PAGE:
Welcome to Issue 24.4 of Digestable, your daily mouthful of real things happening in the world, minus alarmist pandemic news.
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Today’s news, fermented:
Reading the news this morning—part police terror, part climate chaos, part political disaster—one line from Mariame Kaba’s recent opinion piece jumped out at me.
“History is instructive, not because it offers us a blueprint for how to act in the present but because it can help us ask better questions for the future.”
This is not what America does. We keep trying the same thing over and over again, and it doesn’t work. I remember learning that America is always fighting the last war—whenever this country has lost or done poorly in armed conflict, the strategy has been to meet the next conflict with the same stuff as last time, just more.
Remember when someone tried to bomb a plane with a liquid, and then there were no more liquids allowed on any planes ever? I mention this because it seems emblematic of the generally non-strategic choices that get made here.
Acutely, we’re seeing this same strategy in all three realms of today’s news. The Republican Party doesn’t have a new platform for 2020, which I’d argue is the year most deserving of a new platform…maybe ever.
Mariame Kaba’s piece, referenced above, is entitled “Yes, We Mean Literally Abolish the Police.” She talks about how brutalizing Black people has been a key facet of being a cop throughout the entire history of American policing. The subtitle of the article is “Because reform won’t happen.” Kaba discusses how efforts at reform haven’t reduced the number of police, which renders reforms useless. This is namely because,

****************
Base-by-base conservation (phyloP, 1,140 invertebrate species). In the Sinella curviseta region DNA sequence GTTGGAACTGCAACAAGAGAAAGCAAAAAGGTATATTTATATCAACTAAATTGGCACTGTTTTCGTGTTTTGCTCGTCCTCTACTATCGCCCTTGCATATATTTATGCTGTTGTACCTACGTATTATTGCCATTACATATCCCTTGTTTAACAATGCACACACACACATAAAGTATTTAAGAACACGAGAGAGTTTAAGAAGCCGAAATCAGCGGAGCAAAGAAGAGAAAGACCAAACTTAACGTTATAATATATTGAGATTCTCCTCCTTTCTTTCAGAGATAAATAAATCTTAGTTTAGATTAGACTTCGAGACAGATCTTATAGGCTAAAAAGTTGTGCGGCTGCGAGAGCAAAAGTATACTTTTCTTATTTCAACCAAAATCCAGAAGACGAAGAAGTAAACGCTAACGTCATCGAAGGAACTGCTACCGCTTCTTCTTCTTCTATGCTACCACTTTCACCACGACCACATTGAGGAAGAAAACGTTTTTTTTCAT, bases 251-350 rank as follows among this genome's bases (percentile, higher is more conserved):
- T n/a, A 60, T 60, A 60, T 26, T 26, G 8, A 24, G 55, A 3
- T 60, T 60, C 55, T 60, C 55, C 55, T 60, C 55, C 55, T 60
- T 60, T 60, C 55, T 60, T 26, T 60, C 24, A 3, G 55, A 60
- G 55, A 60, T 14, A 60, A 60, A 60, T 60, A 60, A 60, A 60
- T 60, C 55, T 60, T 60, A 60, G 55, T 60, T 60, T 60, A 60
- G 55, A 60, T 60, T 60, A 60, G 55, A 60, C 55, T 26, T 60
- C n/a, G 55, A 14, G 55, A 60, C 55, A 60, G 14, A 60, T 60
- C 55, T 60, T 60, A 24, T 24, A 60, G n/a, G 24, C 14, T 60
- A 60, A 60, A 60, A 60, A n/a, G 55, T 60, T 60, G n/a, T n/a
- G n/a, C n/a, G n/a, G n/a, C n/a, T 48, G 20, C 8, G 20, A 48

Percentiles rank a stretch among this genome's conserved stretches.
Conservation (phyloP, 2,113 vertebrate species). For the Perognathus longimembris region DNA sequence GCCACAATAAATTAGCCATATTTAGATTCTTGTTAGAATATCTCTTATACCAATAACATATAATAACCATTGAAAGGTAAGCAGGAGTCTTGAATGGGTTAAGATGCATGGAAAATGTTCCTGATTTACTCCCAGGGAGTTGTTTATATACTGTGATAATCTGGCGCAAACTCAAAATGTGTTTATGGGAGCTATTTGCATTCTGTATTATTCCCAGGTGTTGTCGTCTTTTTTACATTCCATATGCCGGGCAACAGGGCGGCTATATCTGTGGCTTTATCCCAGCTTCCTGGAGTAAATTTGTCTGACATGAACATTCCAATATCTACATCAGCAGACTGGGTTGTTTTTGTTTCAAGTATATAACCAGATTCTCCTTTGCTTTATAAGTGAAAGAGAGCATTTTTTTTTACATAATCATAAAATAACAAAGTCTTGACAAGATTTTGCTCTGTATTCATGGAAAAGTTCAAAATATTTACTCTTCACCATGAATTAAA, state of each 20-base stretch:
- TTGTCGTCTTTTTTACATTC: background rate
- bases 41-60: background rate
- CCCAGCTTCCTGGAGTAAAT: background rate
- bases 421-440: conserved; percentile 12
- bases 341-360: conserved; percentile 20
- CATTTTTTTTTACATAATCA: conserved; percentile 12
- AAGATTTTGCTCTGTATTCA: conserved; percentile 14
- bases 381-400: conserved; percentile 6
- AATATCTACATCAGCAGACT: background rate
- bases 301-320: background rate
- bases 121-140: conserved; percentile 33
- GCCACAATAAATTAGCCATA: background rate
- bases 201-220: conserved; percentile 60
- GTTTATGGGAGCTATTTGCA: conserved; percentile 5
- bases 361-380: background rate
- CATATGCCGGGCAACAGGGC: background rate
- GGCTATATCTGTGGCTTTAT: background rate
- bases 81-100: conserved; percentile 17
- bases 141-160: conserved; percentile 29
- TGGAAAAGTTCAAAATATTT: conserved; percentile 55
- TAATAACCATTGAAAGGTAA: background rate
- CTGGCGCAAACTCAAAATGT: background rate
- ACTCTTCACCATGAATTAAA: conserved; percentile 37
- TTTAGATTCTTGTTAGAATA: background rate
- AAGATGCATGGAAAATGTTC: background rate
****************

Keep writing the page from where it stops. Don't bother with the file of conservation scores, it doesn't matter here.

“The only way to diminish police violence is to reduce contact between the public and the police.”
Read it again.
Later in the piece, she says,
“Why on earth would we think the same reforms would work now? We need to change our demands. The surest way of reducing police violence is to reduce the power of the police, by cutting budgets and the number of officers.
But don’t get me wrong. We are not abandoning our communities to violence. We don’t want to just close police departments. We want to make them obsolete.”
Then, she goes into all the things we could fund with that money. As you know if you’ve been reading for a while, this is one of the biggest sticking points for me. Someone I love really, really needs access to all those services, and without them, she is subject to all sorts of violence and neglect under the carceral state. All she needs to thrive is what anyone needs to thrive—which happens to align beautifully with that set of services we could fund in place of police.
If we turn our attention to the climate crisis, and to that nonsense line that everyone from the right to the middle-left spews about how ‘addressing the climate crisis is expensive,’ we can see this failure to shift our strategy at work again.